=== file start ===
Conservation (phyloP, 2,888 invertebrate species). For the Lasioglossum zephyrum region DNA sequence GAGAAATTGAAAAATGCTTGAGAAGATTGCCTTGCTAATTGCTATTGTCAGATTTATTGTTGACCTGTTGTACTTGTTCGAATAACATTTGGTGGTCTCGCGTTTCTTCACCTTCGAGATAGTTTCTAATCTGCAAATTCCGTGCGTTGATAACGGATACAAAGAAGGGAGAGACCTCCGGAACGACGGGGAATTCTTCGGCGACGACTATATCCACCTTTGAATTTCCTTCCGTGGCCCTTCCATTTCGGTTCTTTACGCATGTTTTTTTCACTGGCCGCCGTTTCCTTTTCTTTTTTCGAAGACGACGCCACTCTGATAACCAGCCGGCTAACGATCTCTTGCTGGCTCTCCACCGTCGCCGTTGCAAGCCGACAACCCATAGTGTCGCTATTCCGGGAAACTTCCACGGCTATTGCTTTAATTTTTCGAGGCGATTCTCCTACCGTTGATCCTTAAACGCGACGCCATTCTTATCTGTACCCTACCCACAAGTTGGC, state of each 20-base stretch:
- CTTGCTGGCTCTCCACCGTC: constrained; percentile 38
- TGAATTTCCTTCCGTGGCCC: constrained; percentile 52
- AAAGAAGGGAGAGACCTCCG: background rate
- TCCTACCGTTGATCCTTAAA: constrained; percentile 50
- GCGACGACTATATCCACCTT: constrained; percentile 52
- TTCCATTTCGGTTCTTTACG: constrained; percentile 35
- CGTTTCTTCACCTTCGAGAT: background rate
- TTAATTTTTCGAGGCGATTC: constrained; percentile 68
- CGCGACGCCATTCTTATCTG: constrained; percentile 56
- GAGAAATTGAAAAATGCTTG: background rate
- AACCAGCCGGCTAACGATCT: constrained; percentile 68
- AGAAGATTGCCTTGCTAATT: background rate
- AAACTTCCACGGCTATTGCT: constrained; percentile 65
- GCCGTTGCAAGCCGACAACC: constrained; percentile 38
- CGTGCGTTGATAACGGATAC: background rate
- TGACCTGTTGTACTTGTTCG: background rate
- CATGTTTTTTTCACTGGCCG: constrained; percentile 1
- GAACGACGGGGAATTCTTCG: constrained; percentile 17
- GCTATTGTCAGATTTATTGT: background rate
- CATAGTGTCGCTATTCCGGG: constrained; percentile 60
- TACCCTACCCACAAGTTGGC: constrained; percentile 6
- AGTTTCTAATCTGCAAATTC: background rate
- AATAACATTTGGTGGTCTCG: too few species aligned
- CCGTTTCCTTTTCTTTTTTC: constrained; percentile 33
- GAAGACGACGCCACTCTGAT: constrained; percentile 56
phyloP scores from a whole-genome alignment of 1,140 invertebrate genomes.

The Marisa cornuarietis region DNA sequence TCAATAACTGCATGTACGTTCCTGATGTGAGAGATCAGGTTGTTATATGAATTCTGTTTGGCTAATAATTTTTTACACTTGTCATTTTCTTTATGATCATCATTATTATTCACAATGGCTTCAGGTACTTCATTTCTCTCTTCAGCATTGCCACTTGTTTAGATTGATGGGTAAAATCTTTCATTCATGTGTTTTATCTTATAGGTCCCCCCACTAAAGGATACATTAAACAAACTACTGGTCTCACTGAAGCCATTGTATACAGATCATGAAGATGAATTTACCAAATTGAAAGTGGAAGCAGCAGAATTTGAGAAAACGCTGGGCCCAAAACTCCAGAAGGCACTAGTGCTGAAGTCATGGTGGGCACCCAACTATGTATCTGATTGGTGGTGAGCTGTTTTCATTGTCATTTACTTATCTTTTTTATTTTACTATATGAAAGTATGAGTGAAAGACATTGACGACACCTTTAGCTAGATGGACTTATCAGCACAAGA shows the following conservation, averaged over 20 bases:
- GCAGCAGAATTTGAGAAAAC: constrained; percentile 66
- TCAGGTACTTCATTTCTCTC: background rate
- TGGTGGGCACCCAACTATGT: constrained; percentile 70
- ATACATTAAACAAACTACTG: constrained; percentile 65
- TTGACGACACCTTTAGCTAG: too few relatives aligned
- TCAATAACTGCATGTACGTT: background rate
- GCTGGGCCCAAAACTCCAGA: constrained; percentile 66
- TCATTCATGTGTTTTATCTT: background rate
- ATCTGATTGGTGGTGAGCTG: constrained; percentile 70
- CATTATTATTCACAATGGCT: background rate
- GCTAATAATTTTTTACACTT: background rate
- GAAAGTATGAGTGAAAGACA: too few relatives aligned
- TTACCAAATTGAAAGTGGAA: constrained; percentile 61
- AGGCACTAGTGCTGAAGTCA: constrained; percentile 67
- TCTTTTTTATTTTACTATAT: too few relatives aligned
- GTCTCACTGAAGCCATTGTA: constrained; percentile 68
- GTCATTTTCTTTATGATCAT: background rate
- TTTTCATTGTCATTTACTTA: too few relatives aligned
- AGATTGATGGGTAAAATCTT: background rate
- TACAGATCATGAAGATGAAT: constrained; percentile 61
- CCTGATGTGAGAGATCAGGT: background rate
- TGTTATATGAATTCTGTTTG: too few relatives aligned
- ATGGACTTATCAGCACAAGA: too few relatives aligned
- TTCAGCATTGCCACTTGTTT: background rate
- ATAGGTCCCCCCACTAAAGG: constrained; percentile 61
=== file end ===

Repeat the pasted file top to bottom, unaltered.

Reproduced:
Conservation (phyloP, 2,888 invertebrate species). For the Lasioglossum zephyrum region DNA sequence GAGAAATTGAAAAATGCTTGAGAAGATTGCCTTGCTAATTGCTATTGTCAGATTTATTGTTGACCTGTTGTACTTGTTCGAATAACATTTGGTGGTCTCGCGTTTCTTCACCTTCGAGATAGTTTCTAATCTGCAAATTCCGTGCGTTGATAACGGATACAAAGAAGGGAGAGACCTCCGGAACGACGGGGAATTCTTCGGCGACGACTATATCCACCTTTGAATTTCCTTCCGTGGCCCTTCCATTTCGGTTCTTTACGCATGTTTTTTTCACTGGCCGCCGTTTCCTTTTCTTTTTTCGAAGACGACGCCACTCTGATAACCAGCCGGCTAACGATCTCTTGCTGGCTCTCCACCGTCGCCGTTGCAAGCCGACAACCCATAGTGTCGCTATTCCGGGAAACTTCCACGGCTATTGCTTTAATTTTTCGAGGCGATTCTCCTACCGTTGATCCTTAAACGCGACGCCATTCTTATCTGTACCCTACCCACAAGTTGGC, state of each 20-base stretch:
- CTTGCTGGCTCTCCACCGTC: constrained; percentile 38
- TGAATTTCCTTCCGTGGCCC: constrained; percentile 52
- AAAGAAGGGAGAGACCTCCG: background rate
- TCCTACCGTTGATCCTTAAA: constrained; percentile 50
- GCGACGACTATATCCACCTT: constrained; percentile 52
- TTCCATTTCGGTTCTTTACG: constrained; percentile 35
- CGTTTCTTCACCTTCGAGAT: background rate
- TTAATTTTTCGAGGCGATTC: constrained; percentile 68
- CGCGACGCCATTCTTATCTG: constrained; percentile 56
- GAGAAATTGAAAAATGCTTG: background rate
- AACCAGCCGGCTAACGATCT: constrained; percentile 68
- AGAAGATTGCCTTGCTAATT: background rate
- AAACTTCCACGGCTATTGCT: constrained; percentile 65
- GCCGTTGCAAGCCGACAACC: constrained; percentile 38
- CGTGCGTTGATAACGGATAC: background rate
- TGACCTGTTGTACTTGTTCG: background rate
- CATGTTTTTTTCACTGGCCG: constrained; percentile 1
- GAACGACGGGGAATTCTTCG: constrained; percentile 17
- GCTATTGTCAGATTTATTGT: background rate
- CATAGTGTCGCTATTCCGGG: constrained; percentile 60
- TACCCTACCCACAAGTTGGC: constrained; percentile 6
- AGTTTCTAATCTGCAAATTC: background rate
- AATAACATTTGGTGGTCTCG: too few species aligned
- CCGTTTCCTTTTCTTTTTTC: constrained; percentile 33
- GAAGACGACGCCACTCTGAT: constrained; percentile 56
phyloP scores from a whole-genome alignment of 1,140 invertebrate genomes.

The Marisa cornuarietis region DNA sequence TCAATAACTGCATGTACGTTCCTGATGTGAGAGATCAGGTTGTTATATGAATTCTGTTTGGCTAATAATTTTTTACACTTGTCATTTTCTTTATGATCATCATTATTATTCACAATGGCTTCAGGTACTTCATTTCTCTCTTCAGCATTGCCACTTGTTTAGATTGATGGGTAAAATCTTTCATTCATGTGTTTTATCTTATAGGTCCCCCCACTAAAGGATACATTAAACAAACTACTGGTCTCACTGAAGCCATTGTATACAGATCATGAAGATGAATTTACCAAATTGAAAGTGGAAGCAGCAGAATTTGAGAAAACGCTGGGCCCAAAACTCCAGAAGGCACTAGTGCTGAAGTCATGGTGGGCACCCAACTATGTATCTGATTGGTGGTGAGCTGTTTTCATTGTCATTTACTTATCTTTTTTATTTTACTATATGAAAGTATGAGTGAAAGACATTGACGACACCTTTAGCTAGATGGACTTATCAGCACAAGA shows the following conservation, averaged over 20 bases:
- GCAGCAGAATTTGAGAAAAC: constrained; percentile 66
- TCAGGTACTTCATTTCTCTC: background rate
- TGGTGGGCACCCAACTATGT: constrained; percentile 70
- ATACATTAAACAAACTACTG: constrained; percentile 65
- TTGACGACACCTTTAGCTAG: too few relatives aligned
- TCAATAACTGCATGTACGTT: background rate
- GCTGGGCCCAAAACTCCAGA: constrained; percentile 66
- TCATTCATGTGTTTTATCTT: background rate
- ATCTGATTGGTGGTGAGCTG: constrained; percentile 70
- CATTATTATTCACAATGGCT: background rate
- GCTAATAATTTTTTACACTT: background rate
- GAAAGTATGAGTGAAAGACA: too few relatives aligned
- TTACCAAATTGAAAGTGGAA: constrained; percentile 61
- AGGCACTAGTGCTGAAGTCA: constrained; percentile 67
- TCTTTTTTATTTTACTATAT: too few relatives aligned
- GTCTCACTGAAGCCATTGTA: constrained; percentile 68
- GTCATTTTCTTTATGATCAT: background rate
- TTTTCATTGTCATTTACTTA: too few relatives aligned
- AGATTGATGGGTAAAATCTT: background rate
- TACAGATCATGAAGATGAAT: constrained; percentile 61
- CCTGATGTGAGAGATCAGGT: background rate
- TGTTATATGAATTCTGTTTG: too few relatives aligned
- ATGGACTTATCAGCACAAGA: too few relatives aligned
- TTCAGCATTGCCACTTGTTT: background rate
- ATAGGTCCCCCCACTAAAGG: constrained; percentile 61